Arizona Geological Society

Don Applebee Presents Genesis of the Chilito Porphyry Copper Deposit

  • 05 Jul 2016
  • 6:00 PM - 9:00 PM
  • Sheraton, 5151 E Grant Rd. (& Rosemont), Tucson AZ 85712


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Base fee:
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  • Free to Student members thanks to Freeport-McMoRan Copper and Gold. May join online free - click "Join or Renew"

Sponsored by: ASARCO LLC

Genesis of the Chilito Porphyry Copper Deposit

by Donald Applebee, Corporate Exploration Manager, ASARCO LLC

Abstract:  Chilito Porphyry Copper Deposit is located in the Dripping Springs mountains 4 miles N-NW of Asarco’s Hayden facility which includes both a concentrator and smelter. The site can be accessed by a dirt road along HWY 177 or from another dirt road via the back gate of the Hayden facility. 

Early mining activities and prospecting began in the late 1880’s. Larger mining operations in the early 1900’s included the London Arizona Mine, Schneider Mine, Apex Mine, and 79 Mine. The London Arizona Mine produced 15,000 tons of copper ore (Tcu 4.5%) from the O’Carroll bed of the Martin formation.  Smelter flux from the Troy quartzite was mined at the Schneider mine. Approximately $2,000 of gold was recovered from the Martin formation at the Apex Mine.  Historical production from the 79 Mine has been estimated at 3,000 tons, averaging 24% Pb, and 1.75% Cu.

Chilito deposit is bounded by the Keystone fault to the west and the O’Carroll fault to the east. Both are normal high angle faults and the Chilito deposit is the horst block between the two faults. The Paleozoic section at Chilito has been eroded away leaving only the Precambrian section in place at the surface. Those Precambrian units exposed in outcrop include Troy quartzite, Mescal limestone, Apache group, and a Precambrian Diabase. Drill core has intersected the lower Apache group, Pioneer formation, Pinal Schist, and Ruin Granite. East of the O’Carroll fault, and west of the Keystone fault the Paleozoic section is exposed at surface within the grabens.

The Chilito Quartz Diorite was emplaced during the Laramide (66+/- ma.) and provided the hydrothermal fluids for mineralization. Favorable units within the Precambrian section became the host rocks for the pyrite, chalcopyrite, and minor molybdenum mineralization.  Favorable hosts include the Mescal limestone, Diabase, sub-units in the Apache group, Pinal Schist, and Ruin Granite. Drilling over the last 50 plus years has demonstrated this mineralization does exist. Recent land acquisitions have opened up exploration potential in the Paleozoic section and that exploration work is ongoing.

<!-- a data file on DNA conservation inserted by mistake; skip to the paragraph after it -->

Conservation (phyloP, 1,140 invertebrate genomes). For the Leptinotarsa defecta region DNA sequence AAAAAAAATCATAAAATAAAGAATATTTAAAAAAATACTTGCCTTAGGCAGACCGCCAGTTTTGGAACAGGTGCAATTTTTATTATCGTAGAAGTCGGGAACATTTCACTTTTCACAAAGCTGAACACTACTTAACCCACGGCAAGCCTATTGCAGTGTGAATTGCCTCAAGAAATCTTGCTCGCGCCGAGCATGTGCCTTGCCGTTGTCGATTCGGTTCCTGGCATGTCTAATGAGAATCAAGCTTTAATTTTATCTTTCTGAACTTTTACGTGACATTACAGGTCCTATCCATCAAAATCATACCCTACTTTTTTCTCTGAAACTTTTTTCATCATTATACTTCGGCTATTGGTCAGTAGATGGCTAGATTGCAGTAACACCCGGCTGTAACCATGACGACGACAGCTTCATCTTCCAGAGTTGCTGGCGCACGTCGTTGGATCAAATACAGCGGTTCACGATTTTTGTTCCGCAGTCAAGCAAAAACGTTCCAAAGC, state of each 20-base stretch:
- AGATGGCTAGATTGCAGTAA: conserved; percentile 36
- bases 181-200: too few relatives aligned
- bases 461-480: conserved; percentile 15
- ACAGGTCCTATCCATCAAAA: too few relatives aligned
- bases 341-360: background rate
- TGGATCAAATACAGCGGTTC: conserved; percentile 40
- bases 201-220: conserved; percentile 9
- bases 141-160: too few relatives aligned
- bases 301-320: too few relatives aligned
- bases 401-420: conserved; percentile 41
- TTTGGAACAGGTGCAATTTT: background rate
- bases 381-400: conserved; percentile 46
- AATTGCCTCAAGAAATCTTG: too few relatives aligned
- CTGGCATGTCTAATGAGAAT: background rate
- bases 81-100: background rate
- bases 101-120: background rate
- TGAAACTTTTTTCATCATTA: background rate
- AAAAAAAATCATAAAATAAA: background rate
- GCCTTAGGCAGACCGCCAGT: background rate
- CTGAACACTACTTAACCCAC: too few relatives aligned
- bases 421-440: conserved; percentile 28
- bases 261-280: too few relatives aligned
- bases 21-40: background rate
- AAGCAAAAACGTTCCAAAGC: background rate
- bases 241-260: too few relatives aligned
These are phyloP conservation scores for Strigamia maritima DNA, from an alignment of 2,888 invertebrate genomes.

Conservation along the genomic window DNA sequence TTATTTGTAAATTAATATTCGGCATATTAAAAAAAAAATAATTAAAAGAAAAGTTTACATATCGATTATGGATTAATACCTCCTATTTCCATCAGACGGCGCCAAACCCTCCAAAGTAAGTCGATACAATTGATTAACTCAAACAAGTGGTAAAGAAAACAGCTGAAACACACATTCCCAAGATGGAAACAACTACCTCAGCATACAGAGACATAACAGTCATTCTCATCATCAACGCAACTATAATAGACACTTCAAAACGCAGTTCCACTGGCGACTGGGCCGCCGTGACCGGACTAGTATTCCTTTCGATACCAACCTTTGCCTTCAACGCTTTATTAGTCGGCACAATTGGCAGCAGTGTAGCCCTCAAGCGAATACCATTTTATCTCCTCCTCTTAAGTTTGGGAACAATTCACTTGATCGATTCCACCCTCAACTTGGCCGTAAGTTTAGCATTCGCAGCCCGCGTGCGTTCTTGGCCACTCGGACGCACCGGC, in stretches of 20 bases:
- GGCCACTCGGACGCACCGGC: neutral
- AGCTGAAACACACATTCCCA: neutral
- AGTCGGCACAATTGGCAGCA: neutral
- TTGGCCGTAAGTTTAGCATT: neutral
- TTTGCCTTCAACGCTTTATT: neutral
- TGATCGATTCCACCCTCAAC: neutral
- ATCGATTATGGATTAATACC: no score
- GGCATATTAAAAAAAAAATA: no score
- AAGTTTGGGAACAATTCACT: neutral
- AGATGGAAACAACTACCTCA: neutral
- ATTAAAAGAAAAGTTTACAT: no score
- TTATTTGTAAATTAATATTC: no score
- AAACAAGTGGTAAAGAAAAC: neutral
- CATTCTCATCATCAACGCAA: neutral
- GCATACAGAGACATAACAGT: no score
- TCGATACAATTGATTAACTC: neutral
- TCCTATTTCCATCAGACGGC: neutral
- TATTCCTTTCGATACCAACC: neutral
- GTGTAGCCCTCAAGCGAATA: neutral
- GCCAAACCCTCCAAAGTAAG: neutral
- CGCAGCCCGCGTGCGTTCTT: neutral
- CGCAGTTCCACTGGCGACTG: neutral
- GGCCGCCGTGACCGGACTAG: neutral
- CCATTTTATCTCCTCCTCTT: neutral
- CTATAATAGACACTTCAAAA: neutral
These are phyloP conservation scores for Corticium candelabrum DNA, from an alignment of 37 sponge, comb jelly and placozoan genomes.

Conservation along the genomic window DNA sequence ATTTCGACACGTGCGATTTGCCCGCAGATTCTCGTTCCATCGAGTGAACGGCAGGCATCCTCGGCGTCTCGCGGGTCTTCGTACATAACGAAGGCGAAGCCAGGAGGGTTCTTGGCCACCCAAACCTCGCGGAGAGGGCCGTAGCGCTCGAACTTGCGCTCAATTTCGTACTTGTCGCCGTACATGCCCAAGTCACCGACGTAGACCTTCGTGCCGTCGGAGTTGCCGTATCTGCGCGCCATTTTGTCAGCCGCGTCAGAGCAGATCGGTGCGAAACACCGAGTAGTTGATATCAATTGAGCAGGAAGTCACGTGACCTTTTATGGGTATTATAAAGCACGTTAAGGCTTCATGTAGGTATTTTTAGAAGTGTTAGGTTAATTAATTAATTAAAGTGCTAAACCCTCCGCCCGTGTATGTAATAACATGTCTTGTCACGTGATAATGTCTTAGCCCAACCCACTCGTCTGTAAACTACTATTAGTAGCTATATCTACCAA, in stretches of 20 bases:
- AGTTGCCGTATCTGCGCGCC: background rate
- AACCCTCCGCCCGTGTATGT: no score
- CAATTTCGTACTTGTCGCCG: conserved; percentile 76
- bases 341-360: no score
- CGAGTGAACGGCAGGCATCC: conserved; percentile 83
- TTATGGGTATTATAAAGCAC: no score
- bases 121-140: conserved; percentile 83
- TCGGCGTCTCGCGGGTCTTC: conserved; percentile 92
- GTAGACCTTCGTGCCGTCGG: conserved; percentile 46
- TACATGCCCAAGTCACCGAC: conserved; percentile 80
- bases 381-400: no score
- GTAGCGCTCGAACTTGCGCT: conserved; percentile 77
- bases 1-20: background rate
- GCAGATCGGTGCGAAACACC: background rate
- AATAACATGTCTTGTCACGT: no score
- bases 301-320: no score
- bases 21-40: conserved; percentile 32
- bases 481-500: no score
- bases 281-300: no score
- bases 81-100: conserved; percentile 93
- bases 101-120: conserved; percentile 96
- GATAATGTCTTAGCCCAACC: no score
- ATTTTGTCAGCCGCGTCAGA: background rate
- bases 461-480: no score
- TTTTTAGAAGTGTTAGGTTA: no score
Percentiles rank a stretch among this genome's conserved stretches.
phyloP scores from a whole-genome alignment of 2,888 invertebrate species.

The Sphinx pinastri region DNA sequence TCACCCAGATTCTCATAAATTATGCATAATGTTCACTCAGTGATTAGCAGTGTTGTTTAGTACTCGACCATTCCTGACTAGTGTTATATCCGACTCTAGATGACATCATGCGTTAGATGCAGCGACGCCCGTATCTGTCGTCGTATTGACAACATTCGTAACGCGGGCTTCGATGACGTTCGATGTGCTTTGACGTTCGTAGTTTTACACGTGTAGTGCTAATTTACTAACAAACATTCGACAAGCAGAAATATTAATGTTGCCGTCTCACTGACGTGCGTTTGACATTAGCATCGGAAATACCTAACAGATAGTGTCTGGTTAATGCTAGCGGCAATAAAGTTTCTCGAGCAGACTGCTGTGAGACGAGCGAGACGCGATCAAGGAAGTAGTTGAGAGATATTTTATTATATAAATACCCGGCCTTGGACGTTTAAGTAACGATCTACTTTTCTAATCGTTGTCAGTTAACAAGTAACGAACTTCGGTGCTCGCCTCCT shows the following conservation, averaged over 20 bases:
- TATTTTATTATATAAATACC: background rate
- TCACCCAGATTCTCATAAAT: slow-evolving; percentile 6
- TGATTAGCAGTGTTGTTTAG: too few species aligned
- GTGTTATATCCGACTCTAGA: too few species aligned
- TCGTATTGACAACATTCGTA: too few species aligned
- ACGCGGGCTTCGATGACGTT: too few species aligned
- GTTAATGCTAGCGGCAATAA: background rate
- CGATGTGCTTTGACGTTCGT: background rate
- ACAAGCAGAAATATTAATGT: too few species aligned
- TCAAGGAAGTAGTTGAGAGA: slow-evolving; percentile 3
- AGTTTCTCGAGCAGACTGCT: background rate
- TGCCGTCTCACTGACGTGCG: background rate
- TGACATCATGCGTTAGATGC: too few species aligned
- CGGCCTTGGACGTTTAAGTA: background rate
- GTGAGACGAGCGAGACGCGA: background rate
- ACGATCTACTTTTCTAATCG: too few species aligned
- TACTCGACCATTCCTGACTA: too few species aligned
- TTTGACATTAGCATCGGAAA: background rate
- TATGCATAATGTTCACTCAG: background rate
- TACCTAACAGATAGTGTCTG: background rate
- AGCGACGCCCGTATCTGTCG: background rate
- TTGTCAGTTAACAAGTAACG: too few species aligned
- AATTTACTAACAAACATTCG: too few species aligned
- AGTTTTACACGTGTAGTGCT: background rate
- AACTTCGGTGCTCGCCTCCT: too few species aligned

Bio:  Don Applebee began his geological career working for the U.S. Geological Survey’s Astrogeology Branch in Flagstaff, Arizona while pursuing a Master’s Degree in Geological Sciences from Northern Arizona University. After completing his degree in 1989 Don accepted a mine geologist position at the Oracle Ridge Mine in the Santa Catalina Mountains northeast of Tucson, AZ. His position entailed geologic mapping of development drifts in a copper skarn deposit, along with short range mine planning and mine site exploration. In 1996 he accepted a geologist position at Asarco’s Mission Mine, a copper porphyry skarn deposit. His duties at Mission included both underground and open pit mapping, along with mine site exploration programs. In 2003 he became the Senior Geologist at the Silver Bell Mine.  In addition to mine geology and exploration, he assisted faculty from the University of Arizona in numerous field trips and short courses. In 2007 Don took a Senior Geologist Position with Freeport McMoRan, Morenci Operation to manage the deep sulfide exploration program. In 2009 he accepted a Senior Mine Geologist position at Kinross Gold’s Buckhorn Mine in Republic, WA, a gold skarn deposit where he was responsible for geologic modeling and short range mining.  In 2011 Don returned to Tucson to work for Asarco’s Exploration Department, eventually becoming Corporate Exploration Manager and oversees both mine site exploration along with advance stage exploration projects. His interests include porphyry copper deposits and structural modeling of these deposits.

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